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My father Hans, who was born in Berlin fled as children to Sweden from Germany at the time of the Second World War, He was what we today call an unaccompanied refugee child. He then worked almost all his life with crystal chandeliers. Already in the forties, he started in the industry. When I reflect his written text, it is mainly in his own words.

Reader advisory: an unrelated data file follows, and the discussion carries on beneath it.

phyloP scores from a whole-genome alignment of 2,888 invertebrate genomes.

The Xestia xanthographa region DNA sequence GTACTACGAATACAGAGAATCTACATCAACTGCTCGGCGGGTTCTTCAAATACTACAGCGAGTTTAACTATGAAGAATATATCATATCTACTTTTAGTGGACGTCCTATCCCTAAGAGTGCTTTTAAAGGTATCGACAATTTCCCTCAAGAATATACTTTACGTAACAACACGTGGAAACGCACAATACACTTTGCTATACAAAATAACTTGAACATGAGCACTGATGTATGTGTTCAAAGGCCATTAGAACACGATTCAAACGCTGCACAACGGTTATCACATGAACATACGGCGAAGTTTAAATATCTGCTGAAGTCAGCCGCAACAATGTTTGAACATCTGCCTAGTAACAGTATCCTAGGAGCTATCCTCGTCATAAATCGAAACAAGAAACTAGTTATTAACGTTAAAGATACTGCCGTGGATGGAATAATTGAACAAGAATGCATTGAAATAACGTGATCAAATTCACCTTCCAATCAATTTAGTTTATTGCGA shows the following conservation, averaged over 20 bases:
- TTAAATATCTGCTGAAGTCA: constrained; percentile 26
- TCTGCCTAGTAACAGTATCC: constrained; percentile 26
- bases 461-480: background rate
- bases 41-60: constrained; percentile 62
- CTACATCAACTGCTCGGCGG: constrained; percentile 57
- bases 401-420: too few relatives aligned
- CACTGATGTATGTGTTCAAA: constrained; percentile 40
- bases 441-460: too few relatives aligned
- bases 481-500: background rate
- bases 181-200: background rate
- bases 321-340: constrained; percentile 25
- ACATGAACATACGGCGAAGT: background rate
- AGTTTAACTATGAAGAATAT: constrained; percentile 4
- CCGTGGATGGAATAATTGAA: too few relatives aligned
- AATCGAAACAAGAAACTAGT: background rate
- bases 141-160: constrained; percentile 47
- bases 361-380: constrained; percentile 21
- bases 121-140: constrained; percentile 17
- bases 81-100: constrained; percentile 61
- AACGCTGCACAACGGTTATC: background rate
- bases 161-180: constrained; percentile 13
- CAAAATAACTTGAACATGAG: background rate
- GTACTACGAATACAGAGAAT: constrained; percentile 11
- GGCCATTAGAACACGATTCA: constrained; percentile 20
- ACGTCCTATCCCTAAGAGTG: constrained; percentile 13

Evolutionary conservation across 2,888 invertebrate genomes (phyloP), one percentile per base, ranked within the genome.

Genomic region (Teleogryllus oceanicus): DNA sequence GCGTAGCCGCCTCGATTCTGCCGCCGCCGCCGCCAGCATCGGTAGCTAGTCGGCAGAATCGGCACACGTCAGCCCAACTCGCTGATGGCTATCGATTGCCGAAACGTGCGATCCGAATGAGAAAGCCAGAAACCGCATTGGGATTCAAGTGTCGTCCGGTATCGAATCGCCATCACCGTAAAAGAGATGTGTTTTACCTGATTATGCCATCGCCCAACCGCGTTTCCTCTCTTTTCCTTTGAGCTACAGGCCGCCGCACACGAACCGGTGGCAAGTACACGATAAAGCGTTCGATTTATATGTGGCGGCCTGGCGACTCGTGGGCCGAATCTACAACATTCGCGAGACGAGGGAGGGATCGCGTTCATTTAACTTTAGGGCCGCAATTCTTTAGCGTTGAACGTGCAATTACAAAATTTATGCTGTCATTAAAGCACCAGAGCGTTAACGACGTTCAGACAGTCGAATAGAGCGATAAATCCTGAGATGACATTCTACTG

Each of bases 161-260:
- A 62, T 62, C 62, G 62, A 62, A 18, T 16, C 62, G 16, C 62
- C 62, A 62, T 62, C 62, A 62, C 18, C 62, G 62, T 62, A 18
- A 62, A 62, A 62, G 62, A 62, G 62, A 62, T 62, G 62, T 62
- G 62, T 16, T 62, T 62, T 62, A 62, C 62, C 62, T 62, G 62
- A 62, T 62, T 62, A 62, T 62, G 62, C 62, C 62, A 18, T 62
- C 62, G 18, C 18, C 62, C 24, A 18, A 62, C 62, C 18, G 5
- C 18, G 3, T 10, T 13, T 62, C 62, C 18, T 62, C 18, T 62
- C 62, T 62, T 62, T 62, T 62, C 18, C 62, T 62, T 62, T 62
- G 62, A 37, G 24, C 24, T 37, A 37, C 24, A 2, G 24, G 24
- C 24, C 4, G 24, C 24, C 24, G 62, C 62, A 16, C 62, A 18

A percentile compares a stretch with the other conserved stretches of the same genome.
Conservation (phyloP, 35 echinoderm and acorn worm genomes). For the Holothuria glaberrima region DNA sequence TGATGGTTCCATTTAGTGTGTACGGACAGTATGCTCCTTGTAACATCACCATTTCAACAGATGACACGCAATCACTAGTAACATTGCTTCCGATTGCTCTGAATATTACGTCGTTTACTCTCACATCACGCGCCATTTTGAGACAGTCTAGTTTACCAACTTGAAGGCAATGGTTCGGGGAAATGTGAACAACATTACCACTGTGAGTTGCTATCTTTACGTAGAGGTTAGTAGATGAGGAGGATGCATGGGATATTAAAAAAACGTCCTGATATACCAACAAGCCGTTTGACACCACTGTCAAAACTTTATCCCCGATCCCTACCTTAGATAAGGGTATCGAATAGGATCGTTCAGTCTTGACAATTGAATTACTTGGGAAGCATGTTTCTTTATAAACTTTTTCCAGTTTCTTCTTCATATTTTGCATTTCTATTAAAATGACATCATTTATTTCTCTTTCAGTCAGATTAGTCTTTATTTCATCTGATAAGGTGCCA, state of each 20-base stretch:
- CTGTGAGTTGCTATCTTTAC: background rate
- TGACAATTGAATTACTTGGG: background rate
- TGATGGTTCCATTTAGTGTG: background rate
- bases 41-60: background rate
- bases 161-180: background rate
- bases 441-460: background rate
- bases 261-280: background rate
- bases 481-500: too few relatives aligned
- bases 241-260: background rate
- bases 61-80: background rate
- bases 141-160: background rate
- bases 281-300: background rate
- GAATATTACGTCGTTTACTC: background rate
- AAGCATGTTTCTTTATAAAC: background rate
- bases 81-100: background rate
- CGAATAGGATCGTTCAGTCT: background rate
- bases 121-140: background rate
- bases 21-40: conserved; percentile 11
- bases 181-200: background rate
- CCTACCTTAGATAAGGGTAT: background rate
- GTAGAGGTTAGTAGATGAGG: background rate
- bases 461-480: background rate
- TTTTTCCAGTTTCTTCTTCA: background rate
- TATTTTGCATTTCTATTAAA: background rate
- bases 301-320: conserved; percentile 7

My earliest memories of the lighting industry stems from the 1940s. Some are unsafe because a long time that has elapsed, no information is such that I have heard second hand. Around 1940-41, the war-ravaged Europe, Sweden was suspended from imports from other countries, with the exception of food and other essential commodities. There was a great shortage of goods in the country and then sought after substitute products, often inferior products, so-called ”surrogater”, slang; "surr". JL Koff, were antique dealers, and imported silver objects from England before the war. Now searching for something that could be produced in Sweden. Along with a younger relative, David Jacobson initiated the manufacturing of crystal prisms and made contact with Flygsfors Glassworks. They made molds to two sizes baroque prisms, 2½ inches and 3 inches (63 and 75 mm long). Because there was a limited supply of glass cutters cutting became a home work. Sometimes made by people from other professions who had to learn the craft. Sometimes the glass workers cut crystals at their leisure time. Somehow prisms soon was delivered through other channels than the Flygsfors glassworks. Generally, however, it was difficult to buy the prisms. Because production was localized to Småland soon manufacturer of chandeliers fixtures started on their home turf. Besides the baroque prisms Flygsfors produced Venetian clear drops in 50 and 60 mm sizes. The drops trade mark was four trapped air bubbles. Eventually production, of champagne colour started. Even Gullaskruvs glassworks started crystal production. They made star almonds. Gullaskruv had significant problems with their glass. The prisms after some time started to sweat acid. The partnership between Koff and Jacobson did not last long. Jacobson went on at a larger scale and Koff started his own company with his son Martin as a handyman and his son in law working as a salesman. The son in law asked for 50% of the profit and demanded his share immediately after the order writing. The capital was virtually nill, making it an impossible approach. Martin Koff was inducted for military service and so I became the handyman in his son's place. In this way I came to start in the lighting industry. After completing military service Koff came back and I had to leave. His argument was "I am the son of the house Koff '. Self, I came in contact with a sponsor and started the manufacturing of crystal chandeliers in a very small scale. The year was 1946 and a small imports of crystal prisms from Czechoslovakia had begun. An importer -firma Juerke found the right connections and managed to bring home a continuous supply of crystals. I had my workshop at Beridarbansgatan in central Stockholm, next to the Swedish Metal works. I went there most every day to get hold of some materials, most vain. Eventually I learned that some key people made extra profits. They allowed themselves to be bribed… Around Sweden there were few established manufacturers of lighting fixtures with crystal chandeliers in the program. The biggest may have been Böhlmarks, with a large exhibition of high-quality lighting with an emphasis on the crystal lighting. Böhlmarks also had many interior designers and draftsman employed exclusively engaged in project and special orders. The brothers Hansson was a reputable firm. They co-worked with Böhlmarks. Upsala Armaturfabrik, who moved to Stockholm also had a broad program with many crystal chandeliers in their catalog. They also worked a lot with interiors. They moved later to Hultsfred. Stadsmissionens Industrihem operated more or less voluntarily. Their main aim was to create work on the marginalized people. The subsidized production never needed to ensure profitability. Bromma Metal Factory-made frames for crysyal chandeliers and supplied many industry companies with frames. Company Wermico in Södertalje, actually manufacturers of metal products of various kinds made small series of baroque frames. At that time (in the 60's Tomas note.) several companies was established. Among the major was Nordenberg, Prim and Eriksson in Stockholm. In Småland there were the Brothers Hjalmarsson, Ringberg and Gustavsson, Armatur och Glas, Bengt Svensson in Algutsboda, Axelsson and Franzen in Nybro. · Below I list different companies started during 20th century Often chandeliers manufactured and church chandeliers manufactured by foundrymen, sword makers and girdle makers. These companies were often small and undertook orders for luminaires with and without crystal. Some names: Markus Ax with a workshop at Klarabergsgatan in Stockholm. Johansson Metal fabrik, with workshop at Linnégatan in Stockholm. Nyströms Metal fabrik at Grev Turegatan in Stockholm. There was also a foundryman in Hok and a company in Gränna (Bollings? Tomas note.) The holder of which was a well-known alderman who also made candy canes. The company delivered baroque frames in smaller series. I almost forgot an important name, KA Johnson Metallfabrik at Nybrogatan in Stockholm. A medium-sized company in the industry that had very good reputation and mainly devoted to the manufacture and refurbishment of chandeliers. In Malmö there was Bror Sjöholm, girdle-maker manufacturing in a smaller scale. Bror Sjöholm had its own lighting store where he preferably sold his own designs. Other companies in the industry were Emmaboda Glass and Fittings, later EGA. The company was operated by brothers Hjalmarsson and mainly delivered to mail order companies, auctioneers and wholesalers at very low prices. Axelsson and Franzen had a broader range of lights with hints of some crystal lighting. Furthermore, there was Lövsjö armaturfabrik in Mantorp. Modern armatur in Stockholm "Big John", Armaturverken in Stockholm with most of its sales through its own store. KG Johansson "Little John" with shop premises at Upplandsgatan in Stockholm mainly supplying auctioneers. Cramer brothers who came from Norway had a great craftsmanship with an emphasis in art casting. They mainly made frames for Drottningholm chandeliers that were popular for a while, and later also frames for Empire chandeliers. At the end of the war, many young refugees from the Baltic States arrived Sweden some with roots in metal manufacturing. Some of them started to make frames for crystal chandeliers. Mostly they worked as one-man companes -Elmik who rented a few square meters of Holgerssons garage on Beridarbansgatan. R. Peensalu who collaborated with Modern Armatur, Hintsov & Larsson, who eventually was bought by Max Laser. A manufacturer who succeeded quite well was Gustav Österlund having company Österlunds Metal fabrik, who early realized the advantage of large series production. The firm was acquired by K. G. Färdig who ran it for a few years. In Skåne there were several firms that dealt with chandeliers and frames. One of the largest was the brothers Andersson in Malmö?Olsson Landskrona, forget the company name. In Kosta was Ringberg and Gustavsson a well organized company with its own production of frames in a separate area, they have moved to western Sweden and operated in the right large scale under the name Ringus. (Crystal chandelier production was later sold to Markslöjd and further moved to China. Tomas note.) Andersson & Schön in Linköping had a manufacturing mainly candlesticks and smaller chandeliers cooperating closely with the Nyttotips / Lycenta. Isak Karlsson became well known under the name Rejmyre Armaturfabrik and became a major player in the market. In the beginning the salesman traveled with so-called unpackings for direct sales. They managed, however, to also sell to retailers to wholesalers and even export using their own agents. Rejmyre Metalprydnander was a partner with Rejmyre Armaturfabrik. Metalprydnader made frames in large batches and sold its products to almost all the manufacturs of crystal chandeliers. Metalprydnader also acquired baths for gold plating. To polish the brass had become too expensive due to higher wages and gilding therefore became a cheaper option and the result was a better and more consistent quality. It was now relatively simple to buy frames from one company, crystals from another and mount the crystal and thus become producer. Hans J Krebs 1925-2012